There are plenty of unpleasant things in life we prefer to not think about. Taxes, for one. Pressing home repairs. And certainly high up on the list is thinking about tying up loose ends in the event of our death.

None of us relish the idea of being reminded of our own mortality. But we put off planning for the eventuality at our own peril. Ignoring the inevitability of our passing doesn’t do anything to change it – and it may ultimately cost your loved ones dearly if you don’t take the time to grapple with the full implications of what your passing would mean for your estate. You wouldn’t be alone; it was estimated in 2014 that about half of all Americans aged 55 – 64 lacked any sort of estate plan, even a basic will.

Their lack of planning poses the threat of leaving their heirs not only with grief, but considerable legal bills in the absence of clear directives on how their estates should be passed on. At a time of such difficulty for your loved ones, do you really want to potentially saddle them with the additional pain of drawn-out legal disputes?

We’ve seen this story play out time and again with high-profile figures, such as the late Oscar winner Heath Ledger. When he tragically passed away in 2008, his will had not been updated in several years – leaving out his long-time girlfriend Michelle Williams and daughter, which ultimately led to a painful family rift as his estate went to Ledger’s parents and sister.

This can clearly be a painful situation for a family of any means. But it’s especially important for higher-net worth individuals to put their fiscal house in order before any unforeseen events, given the added complexity of their finances.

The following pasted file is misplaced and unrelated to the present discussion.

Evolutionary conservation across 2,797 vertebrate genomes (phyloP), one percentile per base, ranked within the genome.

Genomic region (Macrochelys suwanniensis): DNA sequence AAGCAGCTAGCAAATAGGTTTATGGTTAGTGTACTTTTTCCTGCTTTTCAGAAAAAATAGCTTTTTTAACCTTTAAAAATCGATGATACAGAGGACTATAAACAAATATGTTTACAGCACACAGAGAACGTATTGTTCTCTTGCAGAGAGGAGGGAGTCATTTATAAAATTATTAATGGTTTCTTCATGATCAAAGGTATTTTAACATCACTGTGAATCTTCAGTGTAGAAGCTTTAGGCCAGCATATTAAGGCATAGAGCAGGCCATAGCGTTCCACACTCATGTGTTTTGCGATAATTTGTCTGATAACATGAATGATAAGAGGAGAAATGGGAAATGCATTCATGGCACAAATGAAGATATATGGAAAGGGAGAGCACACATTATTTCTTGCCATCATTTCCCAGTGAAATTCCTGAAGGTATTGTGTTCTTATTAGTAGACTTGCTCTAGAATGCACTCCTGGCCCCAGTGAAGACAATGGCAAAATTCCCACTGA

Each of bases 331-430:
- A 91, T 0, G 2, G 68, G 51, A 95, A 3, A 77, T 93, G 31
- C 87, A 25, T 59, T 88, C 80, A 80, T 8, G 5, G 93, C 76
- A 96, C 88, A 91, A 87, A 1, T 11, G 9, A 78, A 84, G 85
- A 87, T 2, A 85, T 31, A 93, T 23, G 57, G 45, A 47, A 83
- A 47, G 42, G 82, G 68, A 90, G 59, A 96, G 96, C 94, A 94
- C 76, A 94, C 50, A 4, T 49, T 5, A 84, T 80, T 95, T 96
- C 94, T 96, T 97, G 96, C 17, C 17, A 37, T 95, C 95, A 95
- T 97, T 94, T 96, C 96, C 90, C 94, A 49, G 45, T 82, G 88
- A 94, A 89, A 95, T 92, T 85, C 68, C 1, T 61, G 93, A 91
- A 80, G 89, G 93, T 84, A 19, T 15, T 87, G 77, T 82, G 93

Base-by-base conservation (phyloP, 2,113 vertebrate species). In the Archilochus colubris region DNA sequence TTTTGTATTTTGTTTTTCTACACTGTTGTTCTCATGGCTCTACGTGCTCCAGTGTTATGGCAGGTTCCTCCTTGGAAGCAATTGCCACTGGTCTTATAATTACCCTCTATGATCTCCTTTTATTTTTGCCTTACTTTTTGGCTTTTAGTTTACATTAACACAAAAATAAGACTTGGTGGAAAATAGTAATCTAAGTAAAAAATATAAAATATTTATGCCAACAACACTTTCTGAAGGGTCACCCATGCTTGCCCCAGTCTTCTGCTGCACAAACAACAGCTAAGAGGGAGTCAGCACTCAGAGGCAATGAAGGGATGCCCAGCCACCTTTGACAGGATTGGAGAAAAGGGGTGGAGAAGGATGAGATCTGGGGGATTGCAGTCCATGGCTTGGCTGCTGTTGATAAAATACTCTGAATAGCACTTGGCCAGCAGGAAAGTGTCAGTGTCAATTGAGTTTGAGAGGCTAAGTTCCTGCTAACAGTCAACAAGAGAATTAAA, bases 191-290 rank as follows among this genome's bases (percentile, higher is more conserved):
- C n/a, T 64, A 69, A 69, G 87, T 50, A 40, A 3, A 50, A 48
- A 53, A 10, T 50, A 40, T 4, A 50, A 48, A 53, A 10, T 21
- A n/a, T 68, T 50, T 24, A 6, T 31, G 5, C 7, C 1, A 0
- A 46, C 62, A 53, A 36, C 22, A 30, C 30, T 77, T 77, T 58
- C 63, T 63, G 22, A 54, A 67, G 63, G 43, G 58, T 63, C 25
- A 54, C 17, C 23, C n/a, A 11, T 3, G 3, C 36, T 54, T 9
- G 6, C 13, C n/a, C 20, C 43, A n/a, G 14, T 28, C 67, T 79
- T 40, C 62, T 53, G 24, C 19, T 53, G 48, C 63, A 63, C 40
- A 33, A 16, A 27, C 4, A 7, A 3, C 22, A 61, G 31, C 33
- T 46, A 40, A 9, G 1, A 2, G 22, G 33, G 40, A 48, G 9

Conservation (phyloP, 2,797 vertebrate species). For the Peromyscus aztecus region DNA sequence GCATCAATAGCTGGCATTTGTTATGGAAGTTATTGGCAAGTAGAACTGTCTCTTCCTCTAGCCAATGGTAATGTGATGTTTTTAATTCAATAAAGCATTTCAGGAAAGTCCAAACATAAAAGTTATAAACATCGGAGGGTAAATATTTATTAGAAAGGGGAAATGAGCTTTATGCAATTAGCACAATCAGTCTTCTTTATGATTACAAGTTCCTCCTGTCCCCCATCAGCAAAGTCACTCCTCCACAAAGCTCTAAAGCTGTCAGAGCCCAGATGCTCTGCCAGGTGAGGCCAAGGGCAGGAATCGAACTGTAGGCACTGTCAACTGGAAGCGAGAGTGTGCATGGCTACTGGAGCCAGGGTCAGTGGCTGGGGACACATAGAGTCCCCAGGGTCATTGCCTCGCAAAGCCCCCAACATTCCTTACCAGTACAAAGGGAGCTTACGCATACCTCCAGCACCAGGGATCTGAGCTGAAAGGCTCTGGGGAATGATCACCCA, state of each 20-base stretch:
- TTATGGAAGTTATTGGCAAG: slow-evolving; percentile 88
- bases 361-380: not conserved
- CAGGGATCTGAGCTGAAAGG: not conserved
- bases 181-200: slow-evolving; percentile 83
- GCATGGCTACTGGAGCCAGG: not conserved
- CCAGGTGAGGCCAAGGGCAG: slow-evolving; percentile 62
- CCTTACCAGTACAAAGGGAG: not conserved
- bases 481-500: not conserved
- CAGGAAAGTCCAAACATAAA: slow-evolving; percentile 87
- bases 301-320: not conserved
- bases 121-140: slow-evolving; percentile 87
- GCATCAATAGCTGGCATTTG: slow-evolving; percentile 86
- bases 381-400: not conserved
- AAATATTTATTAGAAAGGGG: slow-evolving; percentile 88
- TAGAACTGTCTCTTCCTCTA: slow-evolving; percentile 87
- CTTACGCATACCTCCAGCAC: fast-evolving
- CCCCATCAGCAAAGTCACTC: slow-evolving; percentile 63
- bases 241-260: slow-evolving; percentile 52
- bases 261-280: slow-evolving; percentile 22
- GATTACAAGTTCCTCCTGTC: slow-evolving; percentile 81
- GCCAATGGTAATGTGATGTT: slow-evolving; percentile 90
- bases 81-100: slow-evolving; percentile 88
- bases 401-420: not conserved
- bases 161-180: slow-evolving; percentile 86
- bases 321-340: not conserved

You may have not considered that developing an estate plan now – even if you’re relatively young and in good health – can benefit you in this life as well. Not only does estate planning allow you to develop an effective plan for passing on wealth to your beneficiaries, but it can allow you to optimize your ability to retain a greater proportion of the wealth you’ve earned.

If you’ve ever experienced the unexpected loss of a loved one, you know that it can be a traumatic experience. It can also lead to extensive reflection on how you are spending your time and living your values. It’s natural to reconsider your behavior when you think about how you will be presented in an obituary someday. Like the New York Times columnist David Brooks has written, we often prioritize our “resume virtues” and neglect our “eulogy virtues” – the impact we will leave behind for others to remember us by. It can be an uncomfortable process to reflect on how we want to be remembered and to plan for the day we have departed this life – but it is a necessary part of living a full life, and preparing your family to carry on your legacy. Don’t neglect your responsibility to your loved ones to explicitly state your wishes for your finances in writing.


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